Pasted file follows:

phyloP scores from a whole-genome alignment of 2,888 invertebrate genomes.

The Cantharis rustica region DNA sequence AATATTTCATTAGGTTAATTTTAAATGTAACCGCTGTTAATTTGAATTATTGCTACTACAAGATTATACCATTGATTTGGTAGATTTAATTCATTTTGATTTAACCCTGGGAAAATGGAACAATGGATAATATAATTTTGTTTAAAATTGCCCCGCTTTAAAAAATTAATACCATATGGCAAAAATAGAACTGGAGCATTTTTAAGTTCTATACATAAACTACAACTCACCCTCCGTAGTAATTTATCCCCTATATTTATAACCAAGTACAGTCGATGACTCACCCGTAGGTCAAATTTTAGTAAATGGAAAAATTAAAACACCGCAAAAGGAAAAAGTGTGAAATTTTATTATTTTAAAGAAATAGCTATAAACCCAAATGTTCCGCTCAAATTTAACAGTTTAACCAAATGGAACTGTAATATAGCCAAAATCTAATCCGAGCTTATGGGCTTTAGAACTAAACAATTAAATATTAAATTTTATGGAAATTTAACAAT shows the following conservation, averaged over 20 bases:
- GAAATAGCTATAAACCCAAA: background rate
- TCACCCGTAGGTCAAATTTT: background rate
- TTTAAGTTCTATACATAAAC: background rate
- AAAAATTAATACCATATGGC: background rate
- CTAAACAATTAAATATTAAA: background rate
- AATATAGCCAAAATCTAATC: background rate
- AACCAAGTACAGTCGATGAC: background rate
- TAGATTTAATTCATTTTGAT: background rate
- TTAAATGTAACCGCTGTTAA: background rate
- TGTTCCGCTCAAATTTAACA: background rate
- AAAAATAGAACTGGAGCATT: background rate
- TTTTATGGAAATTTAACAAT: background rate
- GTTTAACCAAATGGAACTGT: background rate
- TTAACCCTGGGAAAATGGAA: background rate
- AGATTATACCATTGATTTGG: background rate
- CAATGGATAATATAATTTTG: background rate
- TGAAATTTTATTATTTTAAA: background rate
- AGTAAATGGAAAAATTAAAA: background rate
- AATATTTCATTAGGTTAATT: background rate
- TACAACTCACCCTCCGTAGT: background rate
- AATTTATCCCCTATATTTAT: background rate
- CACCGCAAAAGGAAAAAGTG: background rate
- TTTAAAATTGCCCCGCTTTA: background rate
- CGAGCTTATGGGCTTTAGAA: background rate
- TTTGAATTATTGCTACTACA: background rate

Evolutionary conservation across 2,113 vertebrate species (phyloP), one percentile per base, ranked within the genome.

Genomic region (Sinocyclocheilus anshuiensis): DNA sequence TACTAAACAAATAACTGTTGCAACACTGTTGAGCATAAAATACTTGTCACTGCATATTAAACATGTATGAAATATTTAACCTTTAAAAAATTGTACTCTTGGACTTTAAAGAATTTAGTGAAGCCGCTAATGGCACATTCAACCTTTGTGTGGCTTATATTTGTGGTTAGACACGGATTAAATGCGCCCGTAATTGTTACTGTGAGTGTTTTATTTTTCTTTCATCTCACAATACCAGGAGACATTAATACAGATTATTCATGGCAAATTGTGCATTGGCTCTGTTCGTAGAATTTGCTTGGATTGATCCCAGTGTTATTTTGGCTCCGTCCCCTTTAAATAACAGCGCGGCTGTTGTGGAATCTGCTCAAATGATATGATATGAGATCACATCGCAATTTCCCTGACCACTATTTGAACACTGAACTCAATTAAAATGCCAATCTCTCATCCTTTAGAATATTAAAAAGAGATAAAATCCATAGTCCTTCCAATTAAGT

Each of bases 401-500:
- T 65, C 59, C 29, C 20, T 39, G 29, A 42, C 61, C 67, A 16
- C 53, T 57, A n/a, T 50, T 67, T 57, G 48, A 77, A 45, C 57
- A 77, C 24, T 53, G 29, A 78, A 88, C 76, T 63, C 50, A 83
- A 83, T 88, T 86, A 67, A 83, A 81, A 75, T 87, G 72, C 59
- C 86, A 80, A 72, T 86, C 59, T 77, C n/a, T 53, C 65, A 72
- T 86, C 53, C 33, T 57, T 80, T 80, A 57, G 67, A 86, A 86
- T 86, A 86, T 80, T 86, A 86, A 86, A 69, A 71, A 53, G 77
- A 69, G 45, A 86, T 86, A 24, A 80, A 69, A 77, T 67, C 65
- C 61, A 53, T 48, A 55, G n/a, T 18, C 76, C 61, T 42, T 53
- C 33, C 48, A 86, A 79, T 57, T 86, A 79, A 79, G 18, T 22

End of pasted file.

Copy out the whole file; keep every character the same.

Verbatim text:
phyloP scores from a whole-genome alignment of 2,888 invertebrate genomes.

The Cantharis rustica region DNA sequence AATATTTCATTAGGTTAATTTTAAATGTAACCGCTGTTAATTTGAATTATTGCTACTACAAGATTATACCATTGATTTGGTAGATTTAATTCATTTTGATTTAACCCTGGGAAAATGGAACAATGGATAATATAATTTTGTTTAAAATTGCCCCGCTTTAAAAAATTAATACCATATGGCAAAAATAGAACTGGAGCATTTTTAAGTTCTATACATAAACTACAACTCACCCTCCGTAGTAATTTATCCCCTATATTTATAACCAAGTACAGTCGATGACTCACCCGTAGGTCAAATTTTAGTAAATGGAAAAATTAAAACACCGCAAAAGGAAAAAGTGTGAAATTTTATTATTTTAAAGAAATAGCTATAAACCCAAATGTTCCGCTCAAATTTAACAGTTTAACCAAATGGAACTGTAATATAGCCAAAATCTAATCCGAGCTTATGGGCTTTAGAACTAAACAATTAAATATTAAATTTTATGGAAATTTAACAAT shows the following conservation, averaged over 20 bases:
- GAAATAGCTATAAACCCAAA: background rate
- TCACCCGTAGGTCAAATTTT: background rate
- TTTAAGTTCTATACATAAAC: background rate
- AAAAATTAATACCATATGGC: background rate
- CTAAACAATTAAATATTAAA: background rate
- AATATAGCCAAAATCTAATC: background rate
- AACCAAGTACAGTCGATGAC: background rate
- TAGATTTAATTCATTTTGAT: background rate
- TTAAATGTAACCGCTGTTAA: background rate
- TGTTCCGCTCAAATTTAACA: background rate
- AAAAATAGAACTGGAGCATT: background rate
- TTTTATGGAAATTTAACAAT: background rate
- GTTTAACCAAATGGAACTGT: background rate
- TTAACCCTGGGAAAATGGAA: background rate
- AGATTATACCATTGATTTGG: background rate
- CAATGGATAATATAATTTTG: background rate
- TGAAATTTTATTATTTTAAA: background rate
- AGTAAATGGAAAAATTAAAA: background rate
- AATATTTCATTAGGTTAATT: background rate
- TACAACTCACCCTCCGTAGT: background rate
- AATTTATCCCCTATATTTAT: background rate
- CACCGCAAAAGGAAAAAGTG: background rate
- TTTAAAATTGCCCCGCTTTA: background rate
- CGAGCTTATGGGCTTTAGAA: background rate
- TTTGAATTATTGCTACTACA: background rate

Evolutionary conservation across 2,113 vertebrate species (phyloP), one percentile per base, ranked within the genome.

Genomic region (Sinocyclocheilus anshuiensis): DNA sequence TACTAAACAAATAACTGTTGCAACACTGTTGAGCATAAAATACTTGTCACTGCATATTAAACATGTATGAAATATTTAACCTTTAAAAAATTGTACTCTTGGACTTTAAAGAATTTAGTGAAGCCGCTAATGGCACATTCAACCTTTGTGTGGCTTATATTTGTGGTTAGACACGGATTAAATGCGCCCGTAATTGTTACTGTGAGTGTTTTATTTTTCTTTCATCTCACAATACCAGGAGACATTAATACAGATTATTCATGGCAAATTGTGCATTGGCTCTGTTCGTAGAATTTGCTTGGATTGATCCCAGTGTTATTTTGGCTCCGTCCCCTTTAAATAACAGCGCGGCTGTTGTGGAATCTGCTCAAATGATATGATATGAGATCACATCGCAATTTCCCTGACCACTATTTGAACACTGAACTCAATTAAAATGCCAATCTCTCATCCTTTAGAATATTAAAAAGAGATAAAATCCATAGTCCTTCCAATTAAGT

Each of bases 401-500:
- T 65, C 59, C 29, C 20, T 39, G 29, A 42, C 61, C 67, A 16
- C 53, T 57, A n/a, T 50, T 67, T 57, G 48, A 77, A 45, C 57
- A 77, C 24, T 53, G 29, A 78, A 88, C 76, T 63, C 50, A 83
- A 83, T 88, T 86, A 67, A 83, A 81, A 75, T 87, G 72, C 59
- C 86, A 80, A 72, T 86, C 59, T 77, C n/a, T 53, C 65, A 72
- T 86, C 53, C 33, T 57, T 80, T 80, A 57, G 67, A 86, A 86
- T 86, A 86, T 80, T 86, A 86, A 86, A 69, A 71, A 53, G 77
- A 69, G 45, A 86, T 86, A 24, A 80, A 69, A 77, T 67, C 65
- C 61, A 53, T 48, A 55, G n/a, T 18, C 76, C 61, T 42, T 53
- C 33, C 48, A 86, A 79, T 57, T 86, A 79, A 79, G 18, T 22